Paris: Roma face camp evictions

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A Roma camp took root this summer, below road level, on the Petite Ceinture, in the 18th arrondissement of Paris. Lined with high railings, the shacks made of wood, sheet metal and tarpaulin are set along a section of the train track, abandoned some 50 years ago, that used to circle Paris.

Rickety wooden planks serve as the stairway down to the camp. A man is carrying water to his shack. Further on, a woman is sweeping a black cloth placed over the rails to contain the dust. Smoke from wood stoves rises out of the shacks.

Since summer, the shanty town has been left to grow undisturbed. It is home to between 350 and 400 people, including 70 children – 17 of whom are in school.

SNCF Réseau, the owner of the old railway line, has turned to the justice system, which has issued an eviction order. The High Court ruled that the land’s occupation constitutes “a clearly unlawful disturbance” with “an element of danger, given the proximity of the train tracks open to manoeuvre”.

“We are trying to have a judge appointed to win some extra time before the eviction, so that we can find long-term housing solutions and avoid seeing another shanty being built a few metres away,” explains André Feigeles of the RomParis collective.

“These families are immigrants who go back and forward between Romania, where they are discriminated against, and France, where most of them work on a sharecropping basis. It’s a hand-to-mouth existence.”

Camps in the French capital are unusual. These families, in fact, moved here after being successively evicted from Seine-Saint-Denis, Saint-Ouen, in July, and then La Courneuve at the end of August.

“I lived in a camp in La Courneuve, then in Porte de la Villette, then the Stade de France,” explains Mario, who has taken up residence with his two children in this new shanty town. “I came to France to find a job because there is either no work in Romania or you’re paid €200 a month, which is not enough to live on.”

Twenty-five-year-old Calin Kovaci has just accompanied a family to help them with their application to register their domicile, which would provide them with an administrative address where they can receive mail and claim their entitlement to certain rights and benefits.

Calin, who began volunteering with the association Les Enfants du Canal three months ago, is taking part in the Romcivic programme: “I am Romanian, so I translate for the families, as very few of them speak French, and I help them with dealings such as registering an address, going to hospital, looking for work. This shanty town is very tranquil, there are no problems between the people here.”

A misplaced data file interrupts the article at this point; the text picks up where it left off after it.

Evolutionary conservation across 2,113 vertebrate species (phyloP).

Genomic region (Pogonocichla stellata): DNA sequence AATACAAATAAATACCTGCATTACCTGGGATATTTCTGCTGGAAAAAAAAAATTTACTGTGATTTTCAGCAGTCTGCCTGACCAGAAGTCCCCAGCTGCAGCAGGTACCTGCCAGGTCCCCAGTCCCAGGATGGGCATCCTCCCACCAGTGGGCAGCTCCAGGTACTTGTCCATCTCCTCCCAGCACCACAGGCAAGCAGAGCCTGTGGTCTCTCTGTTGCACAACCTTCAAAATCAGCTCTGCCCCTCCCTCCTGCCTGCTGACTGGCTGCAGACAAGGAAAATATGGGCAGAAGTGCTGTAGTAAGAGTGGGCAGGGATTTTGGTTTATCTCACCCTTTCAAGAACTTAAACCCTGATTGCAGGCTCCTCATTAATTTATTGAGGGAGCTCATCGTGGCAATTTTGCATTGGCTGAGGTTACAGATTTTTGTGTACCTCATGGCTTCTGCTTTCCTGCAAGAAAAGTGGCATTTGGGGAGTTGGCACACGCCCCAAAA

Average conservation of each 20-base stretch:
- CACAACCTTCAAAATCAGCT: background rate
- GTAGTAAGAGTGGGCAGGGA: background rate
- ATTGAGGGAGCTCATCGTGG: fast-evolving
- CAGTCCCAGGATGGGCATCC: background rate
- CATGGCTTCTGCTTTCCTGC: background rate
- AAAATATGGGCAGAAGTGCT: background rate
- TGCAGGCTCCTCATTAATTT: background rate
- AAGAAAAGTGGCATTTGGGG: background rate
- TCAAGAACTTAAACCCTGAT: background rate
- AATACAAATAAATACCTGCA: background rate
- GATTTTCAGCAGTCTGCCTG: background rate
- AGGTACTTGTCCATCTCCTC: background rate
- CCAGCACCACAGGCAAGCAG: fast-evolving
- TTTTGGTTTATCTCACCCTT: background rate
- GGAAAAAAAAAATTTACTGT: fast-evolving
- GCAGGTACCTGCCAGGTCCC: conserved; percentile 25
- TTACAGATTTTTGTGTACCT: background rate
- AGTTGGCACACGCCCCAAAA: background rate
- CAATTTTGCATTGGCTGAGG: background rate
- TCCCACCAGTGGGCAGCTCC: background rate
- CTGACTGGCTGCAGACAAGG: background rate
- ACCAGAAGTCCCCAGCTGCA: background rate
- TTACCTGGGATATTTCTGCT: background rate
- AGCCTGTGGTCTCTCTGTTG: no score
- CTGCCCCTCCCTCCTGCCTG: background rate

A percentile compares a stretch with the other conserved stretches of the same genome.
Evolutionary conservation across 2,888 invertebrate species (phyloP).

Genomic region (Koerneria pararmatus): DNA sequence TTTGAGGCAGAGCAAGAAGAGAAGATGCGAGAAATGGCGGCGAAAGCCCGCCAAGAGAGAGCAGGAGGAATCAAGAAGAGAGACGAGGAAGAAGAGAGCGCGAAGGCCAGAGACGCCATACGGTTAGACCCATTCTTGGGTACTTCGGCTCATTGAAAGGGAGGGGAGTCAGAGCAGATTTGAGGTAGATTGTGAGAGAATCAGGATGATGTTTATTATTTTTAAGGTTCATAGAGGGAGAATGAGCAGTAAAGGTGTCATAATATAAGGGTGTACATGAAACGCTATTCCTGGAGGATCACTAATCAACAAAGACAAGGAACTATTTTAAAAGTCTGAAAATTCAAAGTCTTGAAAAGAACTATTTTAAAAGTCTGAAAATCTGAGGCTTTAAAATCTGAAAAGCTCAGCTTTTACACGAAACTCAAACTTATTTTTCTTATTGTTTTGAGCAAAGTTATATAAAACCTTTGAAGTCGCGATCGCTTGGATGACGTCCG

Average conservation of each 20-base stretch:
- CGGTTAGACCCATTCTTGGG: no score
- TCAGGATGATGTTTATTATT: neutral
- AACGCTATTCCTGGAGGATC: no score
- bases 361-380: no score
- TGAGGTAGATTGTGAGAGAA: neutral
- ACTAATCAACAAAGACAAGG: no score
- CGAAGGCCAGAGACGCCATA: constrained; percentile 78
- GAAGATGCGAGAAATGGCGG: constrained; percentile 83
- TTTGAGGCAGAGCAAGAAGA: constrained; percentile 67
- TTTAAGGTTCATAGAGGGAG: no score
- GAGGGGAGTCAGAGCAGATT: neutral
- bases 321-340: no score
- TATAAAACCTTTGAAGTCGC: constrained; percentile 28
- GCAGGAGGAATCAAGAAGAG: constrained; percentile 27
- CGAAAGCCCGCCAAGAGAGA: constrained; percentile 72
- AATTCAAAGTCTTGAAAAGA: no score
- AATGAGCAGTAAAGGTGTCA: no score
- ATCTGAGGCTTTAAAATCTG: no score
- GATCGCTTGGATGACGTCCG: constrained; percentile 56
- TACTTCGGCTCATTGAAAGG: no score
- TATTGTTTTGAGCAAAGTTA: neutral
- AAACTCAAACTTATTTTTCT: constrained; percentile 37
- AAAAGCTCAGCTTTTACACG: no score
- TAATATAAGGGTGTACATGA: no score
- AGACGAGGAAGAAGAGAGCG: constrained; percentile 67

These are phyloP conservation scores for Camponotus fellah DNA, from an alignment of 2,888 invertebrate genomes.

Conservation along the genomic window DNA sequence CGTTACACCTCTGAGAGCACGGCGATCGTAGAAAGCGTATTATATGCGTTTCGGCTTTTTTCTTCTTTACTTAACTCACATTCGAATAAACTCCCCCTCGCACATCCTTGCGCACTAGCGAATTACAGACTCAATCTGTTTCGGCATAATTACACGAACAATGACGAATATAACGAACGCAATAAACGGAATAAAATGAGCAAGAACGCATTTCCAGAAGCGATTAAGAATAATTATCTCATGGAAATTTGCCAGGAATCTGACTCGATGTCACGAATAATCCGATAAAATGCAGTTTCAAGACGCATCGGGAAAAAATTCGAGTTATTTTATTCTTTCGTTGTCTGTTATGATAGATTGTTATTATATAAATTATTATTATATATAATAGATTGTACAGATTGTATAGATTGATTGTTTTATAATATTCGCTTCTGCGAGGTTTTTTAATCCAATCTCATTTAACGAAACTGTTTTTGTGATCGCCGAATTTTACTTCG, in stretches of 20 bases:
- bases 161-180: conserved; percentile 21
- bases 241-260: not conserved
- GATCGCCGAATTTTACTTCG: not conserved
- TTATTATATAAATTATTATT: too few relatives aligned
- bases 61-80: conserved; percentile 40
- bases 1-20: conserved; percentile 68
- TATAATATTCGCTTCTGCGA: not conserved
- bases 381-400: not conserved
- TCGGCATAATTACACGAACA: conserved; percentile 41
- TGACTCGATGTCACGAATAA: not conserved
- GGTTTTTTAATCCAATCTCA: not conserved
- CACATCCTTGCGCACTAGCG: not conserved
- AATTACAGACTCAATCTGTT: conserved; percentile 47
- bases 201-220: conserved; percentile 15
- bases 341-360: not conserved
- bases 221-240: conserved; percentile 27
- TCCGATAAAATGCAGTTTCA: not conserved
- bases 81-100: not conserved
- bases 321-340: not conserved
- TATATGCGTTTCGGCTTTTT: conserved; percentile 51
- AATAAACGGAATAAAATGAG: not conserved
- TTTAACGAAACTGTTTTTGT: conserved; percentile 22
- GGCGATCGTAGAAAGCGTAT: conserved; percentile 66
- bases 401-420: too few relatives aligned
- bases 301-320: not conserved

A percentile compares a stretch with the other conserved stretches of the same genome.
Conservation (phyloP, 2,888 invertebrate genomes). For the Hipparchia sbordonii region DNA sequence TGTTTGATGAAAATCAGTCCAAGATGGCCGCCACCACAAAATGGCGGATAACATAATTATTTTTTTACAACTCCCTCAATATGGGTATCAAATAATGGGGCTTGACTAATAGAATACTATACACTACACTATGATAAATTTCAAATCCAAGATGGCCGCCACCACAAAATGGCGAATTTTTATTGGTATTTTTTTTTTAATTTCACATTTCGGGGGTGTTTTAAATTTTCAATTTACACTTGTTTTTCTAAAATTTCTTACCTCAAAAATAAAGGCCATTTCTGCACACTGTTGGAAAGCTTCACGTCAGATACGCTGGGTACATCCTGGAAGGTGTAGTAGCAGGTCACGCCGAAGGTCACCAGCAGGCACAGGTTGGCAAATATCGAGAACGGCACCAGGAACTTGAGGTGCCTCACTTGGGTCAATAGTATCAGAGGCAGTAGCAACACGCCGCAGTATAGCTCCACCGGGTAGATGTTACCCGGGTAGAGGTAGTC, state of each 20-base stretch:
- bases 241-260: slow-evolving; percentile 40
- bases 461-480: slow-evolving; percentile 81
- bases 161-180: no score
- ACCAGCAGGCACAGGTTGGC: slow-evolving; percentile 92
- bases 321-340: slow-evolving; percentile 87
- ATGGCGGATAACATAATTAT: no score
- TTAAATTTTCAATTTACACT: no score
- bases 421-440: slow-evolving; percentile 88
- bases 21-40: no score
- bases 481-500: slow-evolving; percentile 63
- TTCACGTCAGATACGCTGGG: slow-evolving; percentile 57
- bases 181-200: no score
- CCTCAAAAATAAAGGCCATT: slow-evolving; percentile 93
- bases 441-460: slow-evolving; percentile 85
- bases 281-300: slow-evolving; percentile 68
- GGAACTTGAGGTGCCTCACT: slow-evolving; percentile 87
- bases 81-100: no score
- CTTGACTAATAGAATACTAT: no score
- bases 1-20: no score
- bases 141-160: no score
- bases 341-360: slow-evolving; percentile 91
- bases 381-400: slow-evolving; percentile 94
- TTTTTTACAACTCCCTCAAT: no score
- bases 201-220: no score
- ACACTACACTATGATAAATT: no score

Mario has managed to complete the procedures to register his address here and to enrol his children in a school. “I don’t know where we’ll go if we are evicted and, on top of that, it’s cold, so we can’t leave now,” he says.

 

“No slum clearance policy”

2015 was a difficult year for the Roma community in France. On 18 May, in an interview on France Culture, Manuel Valls had defended the need to dismantle Roma camps, “which represent a real danger for these people, for the children”, although not before conducting a “social diagnosis”.

During 2015, however, the French authorities evicted 11,128 people from 111 camps; that is, 60 per cent of the slum dwellers in France according to a census by the Inter-Ministerial Delegation for Accommodation and Access to Housing. And Île-de-France tops the list of regions most hostile to this community, accounting for 62 per cent of all the evictions.

Rehousing solutions were only offered to people from 29 of the 111 camps, compared with 71 in 2014. According to the French Human Rights League (LDH), a circular from 26 August 2012 covering the support that should be given to Roma families “is not being applied and goes unheeded in the vast majority of the evictions”.

This observation was backed up, on 11 September 2015, by the United Nations High Commissioner for Human Rights, Zeid Ra’ad al Hussein, who said it is “increasingly apparent that there is a systematic national policy to forcibly evict the Roma” in France and Bulgaria.

“The French state has no slum clearance policy, it doesn’t have the resources,” explains André Feigeles. “So every six months, camps are destroyed and new ones are erected. And when there are evictions, the state selects a handful of families, the easiest to integrate, and houses them in hotels miles away from the children’s schools or in emergency shelters that are not suitable for families.”

In a bid to find a lasting housing solution, an unprecedented inclusion mechanism has been launched with the creation of a “Hut Builders” association bringing together the people from the camp. The aim is to respond to an EU call for proposals aimed at improving the living conditions of “marginalised communities such as the Roma”. The budget for Île-de-France is €3,335,000.

“We are just waiting for the City Council to give us a piece of land so we can build our own houses, ourselves, and live normally,” says Mario, proudly.

“There are some highly skilled joiners in the camp,” adds André. “The idea is to build small modular homes for less than €30,000. We met with members of the Paris City Council and they are quite keen, because the local authorities in the region are starting to say that a genuinely coordinated approach is needed. The problem is finding a piece of land in Paris.”

But André has an idea: “The SNCF, for example, has plenty.”

In the meantime, the camp risks being broken up by the police at any moment.